Ballistic graphene nanoribbon metal-oxide-semiconductor field-effect transistors: A full real-space quantum transport simulation
A real-space quantum transport simulator for graphenenanoribbon (GNR) metal-oxide-semiconductor field-effect transistors (MOSFETs) has been developed and used to examine the ballistic performance of GNR MOSFETs. This study focuses on the impact of quantum effects on these devices and on the effect of different type of contacts. We found that two-dimensional (2D) semi-infinite graphene contacts produce metal-induced-gap states (MIGS) in the GNR channel. These states enhance quantum tunneling, particularly in short channel devices, they cause Fermi level pinning and degrade the device performance in both the ON-state and OFF-state. Devices with infinitely long contacts having the same width as the channel do not indicate MIGS. Even without MIGS quantum tunnelingeffects such as band-to-band tunneling still play an important role in the device characteristics and dominate the OFF-state current. This is accurately captured in our nonequilibrium Greens’ function quantum simulations. We show that both narrow (1.4 nm width) and wider (1.8 nm width) GNRs with 12.5 nm channel length have the potential to outperform ultrascaled Si devices in terms of drive current capabilities and electrostatic control. Although their subthreshold swings under forward bias are better than in Si transistors,tunneling currents are important and prevent the achievement of the theoretical limit of 60 mV/dec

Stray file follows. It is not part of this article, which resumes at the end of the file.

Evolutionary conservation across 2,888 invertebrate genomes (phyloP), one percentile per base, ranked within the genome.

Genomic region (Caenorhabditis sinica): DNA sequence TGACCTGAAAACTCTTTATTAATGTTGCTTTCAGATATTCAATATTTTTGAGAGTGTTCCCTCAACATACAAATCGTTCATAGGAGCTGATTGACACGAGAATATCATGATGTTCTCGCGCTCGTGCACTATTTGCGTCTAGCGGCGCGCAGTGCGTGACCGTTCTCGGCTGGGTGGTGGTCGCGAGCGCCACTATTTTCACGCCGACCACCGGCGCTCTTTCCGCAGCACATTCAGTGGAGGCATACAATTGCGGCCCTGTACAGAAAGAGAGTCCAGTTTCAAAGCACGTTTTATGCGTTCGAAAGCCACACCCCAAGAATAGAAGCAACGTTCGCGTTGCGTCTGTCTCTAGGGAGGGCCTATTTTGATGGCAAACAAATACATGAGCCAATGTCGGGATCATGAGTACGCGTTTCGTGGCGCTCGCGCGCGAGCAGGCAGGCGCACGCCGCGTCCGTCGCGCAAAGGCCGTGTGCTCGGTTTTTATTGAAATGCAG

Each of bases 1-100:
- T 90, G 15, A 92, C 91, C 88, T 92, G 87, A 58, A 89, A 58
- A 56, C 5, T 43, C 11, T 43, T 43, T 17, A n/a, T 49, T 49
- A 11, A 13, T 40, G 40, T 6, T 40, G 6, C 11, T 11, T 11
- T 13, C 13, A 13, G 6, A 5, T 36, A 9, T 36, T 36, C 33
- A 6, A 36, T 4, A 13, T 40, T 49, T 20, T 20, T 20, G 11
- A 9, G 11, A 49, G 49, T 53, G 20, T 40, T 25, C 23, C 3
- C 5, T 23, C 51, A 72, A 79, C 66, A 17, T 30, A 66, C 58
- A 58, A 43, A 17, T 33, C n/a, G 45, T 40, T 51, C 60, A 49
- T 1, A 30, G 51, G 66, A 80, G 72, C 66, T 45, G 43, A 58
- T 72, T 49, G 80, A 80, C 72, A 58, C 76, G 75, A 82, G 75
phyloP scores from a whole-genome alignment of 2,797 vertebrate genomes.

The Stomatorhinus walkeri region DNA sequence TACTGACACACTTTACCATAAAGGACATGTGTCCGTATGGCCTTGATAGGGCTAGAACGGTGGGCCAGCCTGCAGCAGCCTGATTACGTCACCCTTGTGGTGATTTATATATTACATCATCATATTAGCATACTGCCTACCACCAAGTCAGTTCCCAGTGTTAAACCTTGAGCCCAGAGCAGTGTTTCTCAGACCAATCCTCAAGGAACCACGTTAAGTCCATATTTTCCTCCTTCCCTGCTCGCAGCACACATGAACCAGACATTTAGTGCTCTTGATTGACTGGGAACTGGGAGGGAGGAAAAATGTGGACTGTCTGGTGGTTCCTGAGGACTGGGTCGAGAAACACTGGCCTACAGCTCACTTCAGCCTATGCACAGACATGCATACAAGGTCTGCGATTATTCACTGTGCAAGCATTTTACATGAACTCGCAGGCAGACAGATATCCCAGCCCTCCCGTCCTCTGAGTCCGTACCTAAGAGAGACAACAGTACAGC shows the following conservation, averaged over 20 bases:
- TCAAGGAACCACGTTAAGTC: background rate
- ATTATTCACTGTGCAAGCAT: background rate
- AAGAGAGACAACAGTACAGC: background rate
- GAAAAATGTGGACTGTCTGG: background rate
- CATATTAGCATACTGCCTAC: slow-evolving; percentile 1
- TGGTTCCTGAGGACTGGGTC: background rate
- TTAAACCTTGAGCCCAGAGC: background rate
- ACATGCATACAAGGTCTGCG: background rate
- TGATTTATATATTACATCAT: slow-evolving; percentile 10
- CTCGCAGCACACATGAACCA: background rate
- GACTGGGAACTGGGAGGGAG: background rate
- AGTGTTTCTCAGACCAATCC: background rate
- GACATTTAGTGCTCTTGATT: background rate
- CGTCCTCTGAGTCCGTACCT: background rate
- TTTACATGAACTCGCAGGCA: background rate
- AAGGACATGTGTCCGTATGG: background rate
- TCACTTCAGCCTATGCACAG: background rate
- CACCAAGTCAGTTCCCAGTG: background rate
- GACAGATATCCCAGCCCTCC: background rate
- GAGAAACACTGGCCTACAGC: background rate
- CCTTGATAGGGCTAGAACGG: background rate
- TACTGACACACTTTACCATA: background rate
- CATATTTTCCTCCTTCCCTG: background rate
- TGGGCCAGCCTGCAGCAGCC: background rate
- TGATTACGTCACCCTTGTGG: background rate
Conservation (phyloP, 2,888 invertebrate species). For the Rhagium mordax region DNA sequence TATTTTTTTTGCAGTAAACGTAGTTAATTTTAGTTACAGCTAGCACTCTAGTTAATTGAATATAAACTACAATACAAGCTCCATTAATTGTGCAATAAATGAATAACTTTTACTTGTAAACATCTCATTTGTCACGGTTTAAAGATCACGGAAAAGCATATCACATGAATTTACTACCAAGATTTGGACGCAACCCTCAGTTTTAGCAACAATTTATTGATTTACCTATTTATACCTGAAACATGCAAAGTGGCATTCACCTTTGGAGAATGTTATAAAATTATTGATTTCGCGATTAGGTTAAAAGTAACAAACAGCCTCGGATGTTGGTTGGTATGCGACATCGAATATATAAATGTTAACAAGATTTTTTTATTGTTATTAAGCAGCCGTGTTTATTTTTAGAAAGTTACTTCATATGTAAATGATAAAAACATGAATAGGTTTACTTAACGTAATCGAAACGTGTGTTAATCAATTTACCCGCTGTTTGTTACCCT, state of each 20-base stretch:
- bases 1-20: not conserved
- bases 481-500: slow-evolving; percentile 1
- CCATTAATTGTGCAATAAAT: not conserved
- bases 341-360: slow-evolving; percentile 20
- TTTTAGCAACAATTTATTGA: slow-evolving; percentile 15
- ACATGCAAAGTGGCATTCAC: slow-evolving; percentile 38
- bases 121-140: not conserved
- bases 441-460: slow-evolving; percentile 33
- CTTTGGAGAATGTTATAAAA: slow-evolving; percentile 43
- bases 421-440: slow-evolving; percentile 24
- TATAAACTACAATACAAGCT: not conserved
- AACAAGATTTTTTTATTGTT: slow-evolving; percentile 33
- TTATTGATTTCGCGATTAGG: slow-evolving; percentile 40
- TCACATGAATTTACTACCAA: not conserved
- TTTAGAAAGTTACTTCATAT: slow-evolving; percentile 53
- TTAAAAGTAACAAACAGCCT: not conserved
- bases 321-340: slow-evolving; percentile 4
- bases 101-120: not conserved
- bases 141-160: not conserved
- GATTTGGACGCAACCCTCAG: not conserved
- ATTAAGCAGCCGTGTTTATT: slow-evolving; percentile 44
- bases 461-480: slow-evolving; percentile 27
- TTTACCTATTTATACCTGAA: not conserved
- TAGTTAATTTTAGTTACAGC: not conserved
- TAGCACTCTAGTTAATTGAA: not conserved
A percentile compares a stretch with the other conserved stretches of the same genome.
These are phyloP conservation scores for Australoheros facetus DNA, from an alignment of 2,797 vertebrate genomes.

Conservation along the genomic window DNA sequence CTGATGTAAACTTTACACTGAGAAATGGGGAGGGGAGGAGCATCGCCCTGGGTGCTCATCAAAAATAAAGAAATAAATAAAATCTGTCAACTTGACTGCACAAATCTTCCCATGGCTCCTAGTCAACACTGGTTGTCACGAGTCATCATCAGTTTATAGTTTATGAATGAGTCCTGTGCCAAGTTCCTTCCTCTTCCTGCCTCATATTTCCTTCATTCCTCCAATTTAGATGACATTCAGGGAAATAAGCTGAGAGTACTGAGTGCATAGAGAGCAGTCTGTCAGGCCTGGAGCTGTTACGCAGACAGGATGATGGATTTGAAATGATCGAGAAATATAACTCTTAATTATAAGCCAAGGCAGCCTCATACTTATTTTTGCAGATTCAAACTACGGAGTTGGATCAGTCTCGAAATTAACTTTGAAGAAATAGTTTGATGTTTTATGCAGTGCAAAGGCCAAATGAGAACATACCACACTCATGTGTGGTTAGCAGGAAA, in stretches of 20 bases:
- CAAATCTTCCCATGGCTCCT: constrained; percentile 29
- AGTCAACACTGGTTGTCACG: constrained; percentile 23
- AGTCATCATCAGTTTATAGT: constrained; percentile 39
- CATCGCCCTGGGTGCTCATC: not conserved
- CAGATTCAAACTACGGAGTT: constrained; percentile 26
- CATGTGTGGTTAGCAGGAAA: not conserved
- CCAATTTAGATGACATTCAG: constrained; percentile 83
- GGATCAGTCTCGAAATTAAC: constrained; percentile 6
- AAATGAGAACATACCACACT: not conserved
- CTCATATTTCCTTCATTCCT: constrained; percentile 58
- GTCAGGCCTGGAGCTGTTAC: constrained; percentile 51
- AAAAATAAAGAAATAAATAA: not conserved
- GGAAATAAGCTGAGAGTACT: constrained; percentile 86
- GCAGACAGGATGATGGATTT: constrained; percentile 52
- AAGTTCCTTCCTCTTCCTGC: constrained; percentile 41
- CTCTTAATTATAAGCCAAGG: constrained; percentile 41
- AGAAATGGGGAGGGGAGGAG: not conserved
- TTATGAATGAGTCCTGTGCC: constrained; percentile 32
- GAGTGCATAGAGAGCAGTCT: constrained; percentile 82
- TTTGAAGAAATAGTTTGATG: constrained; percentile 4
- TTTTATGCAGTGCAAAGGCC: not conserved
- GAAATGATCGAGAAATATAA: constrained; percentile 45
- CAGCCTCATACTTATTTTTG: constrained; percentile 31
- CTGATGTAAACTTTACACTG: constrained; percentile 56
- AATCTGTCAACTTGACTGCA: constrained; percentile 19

Date of this Version
J. Appl. Phys. 102, 054307 (2007)
Copyright (2007) American Institute of Physics. This article may be downloaded for personal use only. Any other use requires prior permission of the author and the American Institute of Physics. The following article appeared in J. Appl. Phys. 102, 054307 (2007) and may be found at http://dx.doi.org/10.1063/1.2775917. The following article has been submitted to/accepted by Journal of Applied Physics. Copyright (2007) Gengchiau Liang, Neophytos Neophytou, Mark S. Lundstrom and Dmitri E. Nikonov. This article is distributed under a Creative Commons Attribution 3.0 Unported License.